Art Nouveau is classified by art historians as the first truly modern style: "Art Nouveau was the first self-conscious, internationally based attempt to transform visual culture through a commitment to the idea of the modern" (Greenhalgh, 18). Art Nouveau artists were the first to postulate that the tremendous changes of the Industrial Revolution and 19th Century would also change not only the style, but the nature of art. Art Nouveau is not Victorian, but represents a strong break with Victorian artistic traditions. (What we commonly call "Victorian style" is referred to by art historians as Second Empire or Baroque Revival.)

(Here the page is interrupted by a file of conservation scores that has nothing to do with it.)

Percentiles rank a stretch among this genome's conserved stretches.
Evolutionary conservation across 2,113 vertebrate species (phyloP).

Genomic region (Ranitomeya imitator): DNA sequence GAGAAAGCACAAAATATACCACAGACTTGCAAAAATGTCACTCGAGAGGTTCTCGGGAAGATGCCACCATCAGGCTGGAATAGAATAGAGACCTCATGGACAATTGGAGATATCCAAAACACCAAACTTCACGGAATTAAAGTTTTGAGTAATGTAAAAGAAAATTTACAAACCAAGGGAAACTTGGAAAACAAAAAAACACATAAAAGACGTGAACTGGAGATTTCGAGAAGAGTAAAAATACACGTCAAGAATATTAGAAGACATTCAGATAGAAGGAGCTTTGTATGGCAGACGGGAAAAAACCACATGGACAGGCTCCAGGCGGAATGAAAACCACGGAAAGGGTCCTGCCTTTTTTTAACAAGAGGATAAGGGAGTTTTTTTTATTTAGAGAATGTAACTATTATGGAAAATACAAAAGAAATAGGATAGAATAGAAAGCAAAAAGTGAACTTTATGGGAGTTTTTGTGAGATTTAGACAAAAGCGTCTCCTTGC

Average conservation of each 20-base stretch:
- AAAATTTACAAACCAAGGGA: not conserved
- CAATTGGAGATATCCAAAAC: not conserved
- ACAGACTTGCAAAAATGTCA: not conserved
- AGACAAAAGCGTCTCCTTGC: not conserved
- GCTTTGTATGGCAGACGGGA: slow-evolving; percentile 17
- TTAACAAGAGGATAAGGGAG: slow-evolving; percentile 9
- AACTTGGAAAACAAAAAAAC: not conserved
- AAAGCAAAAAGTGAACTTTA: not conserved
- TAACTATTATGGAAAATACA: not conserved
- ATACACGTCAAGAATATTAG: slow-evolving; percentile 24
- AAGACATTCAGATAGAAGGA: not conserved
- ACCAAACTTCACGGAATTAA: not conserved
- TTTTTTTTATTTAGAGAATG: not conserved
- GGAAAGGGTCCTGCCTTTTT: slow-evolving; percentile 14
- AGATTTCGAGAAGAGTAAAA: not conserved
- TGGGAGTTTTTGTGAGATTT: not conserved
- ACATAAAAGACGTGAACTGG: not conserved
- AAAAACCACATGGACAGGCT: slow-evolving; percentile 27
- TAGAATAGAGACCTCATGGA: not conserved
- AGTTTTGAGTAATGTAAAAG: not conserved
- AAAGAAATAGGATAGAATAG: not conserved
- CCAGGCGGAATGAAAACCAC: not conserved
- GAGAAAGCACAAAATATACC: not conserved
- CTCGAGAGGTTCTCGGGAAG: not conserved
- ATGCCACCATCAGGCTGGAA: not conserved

Art Deco is not just visually different from Art Nouveau; it also lacks the transformative nature of its predecessor. Art Deco reflects and imitates the visual landscape of modernism without attempting to change it.

Ironically, in French Art Nouveau is called Modern Style! (an English term).